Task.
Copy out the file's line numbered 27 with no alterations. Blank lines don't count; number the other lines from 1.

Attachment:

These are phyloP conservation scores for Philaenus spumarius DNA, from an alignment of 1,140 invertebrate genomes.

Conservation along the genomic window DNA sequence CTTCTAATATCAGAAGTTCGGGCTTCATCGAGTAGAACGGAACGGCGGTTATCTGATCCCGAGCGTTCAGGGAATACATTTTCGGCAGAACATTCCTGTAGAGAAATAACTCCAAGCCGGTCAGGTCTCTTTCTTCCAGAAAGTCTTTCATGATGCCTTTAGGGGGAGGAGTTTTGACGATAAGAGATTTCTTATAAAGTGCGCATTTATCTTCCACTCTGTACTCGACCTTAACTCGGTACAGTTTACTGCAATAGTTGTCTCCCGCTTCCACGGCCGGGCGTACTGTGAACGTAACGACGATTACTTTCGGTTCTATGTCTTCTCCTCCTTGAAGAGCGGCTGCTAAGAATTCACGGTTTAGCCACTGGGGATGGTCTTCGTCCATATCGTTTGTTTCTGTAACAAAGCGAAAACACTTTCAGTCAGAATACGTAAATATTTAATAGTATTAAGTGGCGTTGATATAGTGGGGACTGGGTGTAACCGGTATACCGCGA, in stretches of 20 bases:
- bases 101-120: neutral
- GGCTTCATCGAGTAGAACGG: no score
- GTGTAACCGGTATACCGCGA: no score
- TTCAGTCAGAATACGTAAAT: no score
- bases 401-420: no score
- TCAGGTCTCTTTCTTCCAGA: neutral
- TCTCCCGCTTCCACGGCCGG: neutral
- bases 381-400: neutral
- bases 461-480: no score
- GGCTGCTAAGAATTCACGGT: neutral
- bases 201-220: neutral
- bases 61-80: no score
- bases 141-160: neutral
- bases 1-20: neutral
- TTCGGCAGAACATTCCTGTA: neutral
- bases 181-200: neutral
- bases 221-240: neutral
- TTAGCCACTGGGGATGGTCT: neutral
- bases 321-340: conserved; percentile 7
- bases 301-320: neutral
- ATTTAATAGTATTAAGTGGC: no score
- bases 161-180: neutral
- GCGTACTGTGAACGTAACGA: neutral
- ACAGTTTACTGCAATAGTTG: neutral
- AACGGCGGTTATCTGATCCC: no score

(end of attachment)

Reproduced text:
- AACGGCGGTTATCTGATCCC: no score